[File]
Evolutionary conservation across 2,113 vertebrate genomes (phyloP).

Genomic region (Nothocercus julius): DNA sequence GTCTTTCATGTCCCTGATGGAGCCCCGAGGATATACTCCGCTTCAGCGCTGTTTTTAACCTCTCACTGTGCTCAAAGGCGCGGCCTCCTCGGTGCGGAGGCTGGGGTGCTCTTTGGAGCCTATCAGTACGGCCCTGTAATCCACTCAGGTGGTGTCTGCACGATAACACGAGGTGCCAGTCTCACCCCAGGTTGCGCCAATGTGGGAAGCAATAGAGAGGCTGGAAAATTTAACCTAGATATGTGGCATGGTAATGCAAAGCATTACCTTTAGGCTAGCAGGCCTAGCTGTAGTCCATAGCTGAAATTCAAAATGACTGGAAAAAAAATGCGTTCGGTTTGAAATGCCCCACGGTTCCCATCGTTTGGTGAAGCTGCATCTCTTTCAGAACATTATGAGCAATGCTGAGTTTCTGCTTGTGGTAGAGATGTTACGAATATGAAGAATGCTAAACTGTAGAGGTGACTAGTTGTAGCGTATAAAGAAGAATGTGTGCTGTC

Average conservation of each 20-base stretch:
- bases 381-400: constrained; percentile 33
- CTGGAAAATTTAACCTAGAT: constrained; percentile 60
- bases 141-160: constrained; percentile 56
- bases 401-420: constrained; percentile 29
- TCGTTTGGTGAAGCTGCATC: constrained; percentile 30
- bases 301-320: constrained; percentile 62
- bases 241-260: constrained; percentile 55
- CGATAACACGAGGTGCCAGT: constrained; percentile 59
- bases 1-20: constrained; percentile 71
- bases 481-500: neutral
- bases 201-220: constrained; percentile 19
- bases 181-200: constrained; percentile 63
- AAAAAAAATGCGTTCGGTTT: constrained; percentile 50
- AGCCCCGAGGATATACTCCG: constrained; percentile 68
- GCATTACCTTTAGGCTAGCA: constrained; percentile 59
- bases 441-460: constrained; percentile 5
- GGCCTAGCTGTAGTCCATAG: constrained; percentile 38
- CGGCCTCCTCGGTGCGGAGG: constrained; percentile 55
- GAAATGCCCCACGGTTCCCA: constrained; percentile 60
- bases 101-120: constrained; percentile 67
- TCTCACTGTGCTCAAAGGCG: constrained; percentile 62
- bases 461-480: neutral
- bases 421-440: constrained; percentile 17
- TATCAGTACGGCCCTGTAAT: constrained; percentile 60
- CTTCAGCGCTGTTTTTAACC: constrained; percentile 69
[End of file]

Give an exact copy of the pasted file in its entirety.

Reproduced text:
Evolutionary conservation across 2,113 vertebrate genomes (phyloP).

Genomic region (Nothocercus julius): DNA sequence GTCTTTCATGTCCCTGATGGAGCCCCGAGGATATACTCCGCTTCAGCGCTGTTTTTAACCTCTCACTGTGCTCAAAGGCGCGGCCTCCTCGGTGCGGAGGCTGGGGTGCTCTTTGGAGCCTATCAGTACGGCCCTGTAATCCACTCAGGTGGTGTCTGCACGATAACACGAGGTGCCAGTCTCACCCCAGGTTGCGCCAATGTGGGAAGCAATAGAGAGGCTGGAAAATTTAACCTAGATATGTGGCATGGTAATGCAAAGCATTACCTTTAGGCTAGCAGGCCTAGCTGTAGTCCATAGCTGAAATTCAAAATGACTGGAAAAAAAATGCGTTCGGTTTGAAATGCCCCACGGTTCCCATCGTTTGGTGAAGCTGCATCTCTTTCAGAACATTATGAGCAATGCTGAGTTTCTGCTTGTGGTAGAGATGTTACGAATATGAAGAATGCTAAACTGTAGAGGTGACTAGTTGTAGCGTATAAAGAAGAATGTGTGCTGTC

Average conservation of each 20-base stretch:
- bases 381-400: constrained; percentile 33
- CTGGAAAATTTAACCTAGAT: constrained; percentile 60
- bases 141-160: constrained; percentile 56
- bases 401-420: constrained; percentile 29
- TCGTTTGGTGAAGCTGCATC: constrained; percentile 30
- bases 301-320: constrained; percentile 62
- bases 241-260: constrained; percentile 55
- CGATAACACGAGGTGCCAGT: constrained; percentile 59
- bases 1-20: constrained; percentile 71
- bases 481-500: neutral
- bases 201-220: constrained; percentile 19
- bases 181-200: constrained; percentile 63
- AAAAAAAATGCGTTCGGTTT: constrained; percentile 50
- AGCCCCGAGGATATACTCCG: constrained; percentile 68
- GCATTACCTTTAGGCTAGCA: constrained; percentile 59
- bases 441-460: constrained; percentile 5
- GGCCTAGCTGTAGTCCATAG: constrained; percentile 38
- CGGCCTCCTCGGTGCGGAGG: constrained; percentile 55
- GAAATGCCCCACGGTTCCCA: constrained; percentile 60
- bases 101-120: constrained; percentile 67
- TCTCACTGTGCTCAAAGGCG: constrained; percentile 62
- bases 461-480: neutral
- bases 421-440: constrained; percentile 17
- TATCAGTACGGCCCTGTAAT: constrained; percentile 60
- CTTCAGCGCTGTTTTTAACC: constrained; percentile 69